The “Hunter” Mentality Matters, Here’s How to Get It

The “Hunter” Mentality Matters, Here’s How to Get It
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As CEO of a rapidly growing start-up, there’s one key trait I’ve learned is critical to foster in employees of all levels to be the most happy and productive in the workplace: the “hunter” mentality. For my company, which operates in the sales engagement space, we’re all about creating a workflow that equips and enables sales reps to achieve success through adopting a hunter approach to their prospect pipeline, but this is not something unique to sales specifically. The hunter mentality translates to businesses across verticals, it’s the difference between creating an atmosphere of go-getters, versus those going mundanely through the motions with the hope of getting the job done.

To get the most out of your employees, you should be creating a hunter culture across your business. The good news is, along with being effective, it’s really quite simple to implement.

Here’s what it looks like:

Hunters don’t wait for things to come to them

The first rule of being a hunter is not expecting things to fall into your lap. In the sales space, this means coaching reps that they need to be sourcing their own pipeline, versus waiting for marketing to drop leads on their desk. In the more general sense, this mean drilling the point home with employees that being passive is not enough. In fact, it’s not even an option. In a hunter culture, if you’re not active, you’re not going to last. A tip for encouraging this is making employees “hungry” from the get-go, as motivation doesn’t come when you’re fat and happy–it comes when you’re lean and hungry.

You may think spoon feeding employees will encourage them to eventually pick skills up on their own, but in fact, the opposite ends up happening. Give them freedom and encourage autonomy in setting and reaching goals.

Hunters are proactive problem solvers

One great trait of a hunter is their knack for problem solving. Now this isn’t something that needs to be expected from employees overnight, at least not successfully, but practice makes perfect and that’s the key here. Coach your employees to seek out problems at the root, before they have time to spread to critical status, and empower them to find creative solutions to the problems and bring them to the table. By making employees feel accountable for the company as a whole, and also respected in their ideas, you encourage them to take a proactive role in solving problems that benefit the company holistically.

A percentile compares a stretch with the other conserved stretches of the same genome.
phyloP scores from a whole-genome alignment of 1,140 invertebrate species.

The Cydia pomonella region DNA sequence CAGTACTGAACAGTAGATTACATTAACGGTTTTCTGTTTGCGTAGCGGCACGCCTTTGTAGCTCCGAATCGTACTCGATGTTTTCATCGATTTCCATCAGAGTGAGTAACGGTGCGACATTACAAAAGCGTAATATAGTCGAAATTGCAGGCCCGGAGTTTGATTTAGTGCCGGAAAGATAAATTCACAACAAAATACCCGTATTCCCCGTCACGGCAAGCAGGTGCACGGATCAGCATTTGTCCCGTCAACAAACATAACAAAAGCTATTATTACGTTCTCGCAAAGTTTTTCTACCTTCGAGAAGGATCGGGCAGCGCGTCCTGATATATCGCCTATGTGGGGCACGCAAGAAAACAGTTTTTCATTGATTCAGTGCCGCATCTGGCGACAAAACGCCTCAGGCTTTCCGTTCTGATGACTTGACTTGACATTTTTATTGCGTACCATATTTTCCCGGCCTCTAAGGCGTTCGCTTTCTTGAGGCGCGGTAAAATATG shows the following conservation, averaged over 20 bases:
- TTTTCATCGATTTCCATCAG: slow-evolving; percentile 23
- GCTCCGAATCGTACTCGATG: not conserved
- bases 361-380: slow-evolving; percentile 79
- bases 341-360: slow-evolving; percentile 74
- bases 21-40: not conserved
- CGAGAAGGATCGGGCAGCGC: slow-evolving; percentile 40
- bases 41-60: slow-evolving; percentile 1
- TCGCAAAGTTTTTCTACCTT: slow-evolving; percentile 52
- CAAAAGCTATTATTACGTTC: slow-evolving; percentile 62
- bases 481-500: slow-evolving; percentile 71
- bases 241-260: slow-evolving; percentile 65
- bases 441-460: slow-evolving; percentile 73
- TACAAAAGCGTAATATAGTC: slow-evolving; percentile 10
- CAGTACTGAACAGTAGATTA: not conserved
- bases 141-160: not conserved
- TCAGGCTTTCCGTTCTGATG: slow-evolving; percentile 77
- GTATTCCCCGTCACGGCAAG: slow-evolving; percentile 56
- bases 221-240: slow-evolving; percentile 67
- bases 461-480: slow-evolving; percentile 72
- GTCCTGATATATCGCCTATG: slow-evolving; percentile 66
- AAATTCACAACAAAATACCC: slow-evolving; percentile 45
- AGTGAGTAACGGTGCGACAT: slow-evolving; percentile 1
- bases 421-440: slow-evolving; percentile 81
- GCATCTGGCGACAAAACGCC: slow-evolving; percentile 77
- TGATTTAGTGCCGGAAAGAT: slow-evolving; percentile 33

A great way to instill this trust is an open door policy, where employees have access to the high level supervisors and feel their voice is encouraged to be heard. While they won’t be right all the time, the important thing is their seeding out issues at an early stage and thinking outside the box to help solve them as a team.

Celebrate Every Victory

Everyone gets told “no” sometimes, but for hunters it’s a regular part of life. When you are constantly chasing down new ideas and goals it’s inevitable that you are going to hit roadblocks. Without consistent positive reinforcement, even the most persistent hunters are prone to losing motivation, which is why it’s important to take the time recognize and celebrate goals as employees meet them, no matter how small. Whether it’s as simple as company shout-out or a monetary bonus, harnessing that positive energy and acknowledging employee accomplishments helps instills the continued drive to wake up everyday and get back to the hunt.

Hunter cultures are not born–they’re made. And now you have a blueprint for what it takes to get your team engaged, motivated and filled with positive energy. Good luck on the hunt!

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